Reason tenure ended: Dismissed by Governor-General Malik Ghulam Muhammad who also dissolved the Constituent Assembly.
3. Mohammad Ali Bogra.
17 Apr 53 to 12 Aug 55.
Tenure: 2 Years, 3 Months, 26 Days.
Reason tenure ended: Dismissed by Governor General Ghulam Mohammed.
4. Ch. Mohammad Ali.
12 Aug 55 to 12 Sep 56.
Tenure: 1 Year.
Reason tenure ended: Removed by his own party through vote of no-confidence.
5. Hussain S Suhrawardy
12 Sep 56 to 17 Oct 57.
Tenure: 1 year, 1 month.
Reason tenure ended: Resigned because of a revolt in own party and withdrawal of support from coalition partners.
6. I I Chundrigar
17 Oct 57 to 16 Dec 57.
Tenure: Shortest: 1 Month, 29 Days.
Reason tenure ended: Vote of no-confidence by own party and coalition partners.
7. Sir Feroze Khan Noon
16 Dec 57 to 7 Oct 58.
Tenure 9 Months, 21 Days.
Reason tenure ended: Dismissed by Governor General Iskandar Mirza who declared Martial Law and appointed himself President.
One assassination, three dismissals by Governor General, three removed by own party.
The tenures getting shorter, dismissals more frequent and political infighting at its worst. This was democracy at work in Pakistan in its earliest years! A bunch of cats and dogs squabbling over political power!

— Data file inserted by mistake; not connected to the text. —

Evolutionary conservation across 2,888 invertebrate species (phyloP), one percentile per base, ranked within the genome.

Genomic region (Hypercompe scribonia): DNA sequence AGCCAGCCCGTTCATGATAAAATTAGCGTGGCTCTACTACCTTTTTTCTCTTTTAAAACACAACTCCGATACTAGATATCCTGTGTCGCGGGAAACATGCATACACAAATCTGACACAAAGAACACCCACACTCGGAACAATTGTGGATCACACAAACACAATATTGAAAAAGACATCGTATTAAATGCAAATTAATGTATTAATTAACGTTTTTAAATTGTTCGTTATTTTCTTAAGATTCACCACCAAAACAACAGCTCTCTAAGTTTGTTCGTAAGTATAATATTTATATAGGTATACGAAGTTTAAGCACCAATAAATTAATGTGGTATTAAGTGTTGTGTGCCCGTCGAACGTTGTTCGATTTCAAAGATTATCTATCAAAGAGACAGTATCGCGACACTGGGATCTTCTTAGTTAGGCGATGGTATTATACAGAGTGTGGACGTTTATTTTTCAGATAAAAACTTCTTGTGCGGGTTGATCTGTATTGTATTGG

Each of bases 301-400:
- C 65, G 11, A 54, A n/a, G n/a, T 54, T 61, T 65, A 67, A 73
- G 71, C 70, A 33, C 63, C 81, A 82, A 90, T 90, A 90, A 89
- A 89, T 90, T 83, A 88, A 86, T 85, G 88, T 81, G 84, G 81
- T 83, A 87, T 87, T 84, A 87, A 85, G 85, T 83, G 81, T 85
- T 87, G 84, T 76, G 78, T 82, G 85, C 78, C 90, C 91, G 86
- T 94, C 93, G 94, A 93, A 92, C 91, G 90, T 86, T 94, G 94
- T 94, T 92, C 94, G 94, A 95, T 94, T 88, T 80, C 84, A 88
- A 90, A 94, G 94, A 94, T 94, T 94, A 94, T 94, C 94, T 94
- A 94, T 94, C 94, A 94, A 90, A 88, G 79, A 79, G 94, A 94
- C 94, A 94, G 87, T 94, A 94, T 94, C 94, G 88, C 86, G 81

While many of us haven’t personally lived through this period, but by researching and seeking primary insights from those who have, clearly the country was fed up and tired of this gory, cut and thrust and palace intrigues between a squabbling bunch of power hungry politicians, pouncing on each other in the dog eat dog political arena of Pakistan.
Gen. Ayub’s Martial Law – 1958.
While it is hard to predict a hypothetical future of what may have happened had Martial Law not been declared by Governor General Iskandar Mirza in October 1958, appointing himself President and then being unceremoniously dismissed 13 days later by the Army Chief, Gen. Ayub Khan, who was Minister of Defence in his Cabinet and declaring himself President, but here’s a hypothesis worth reflecting upon.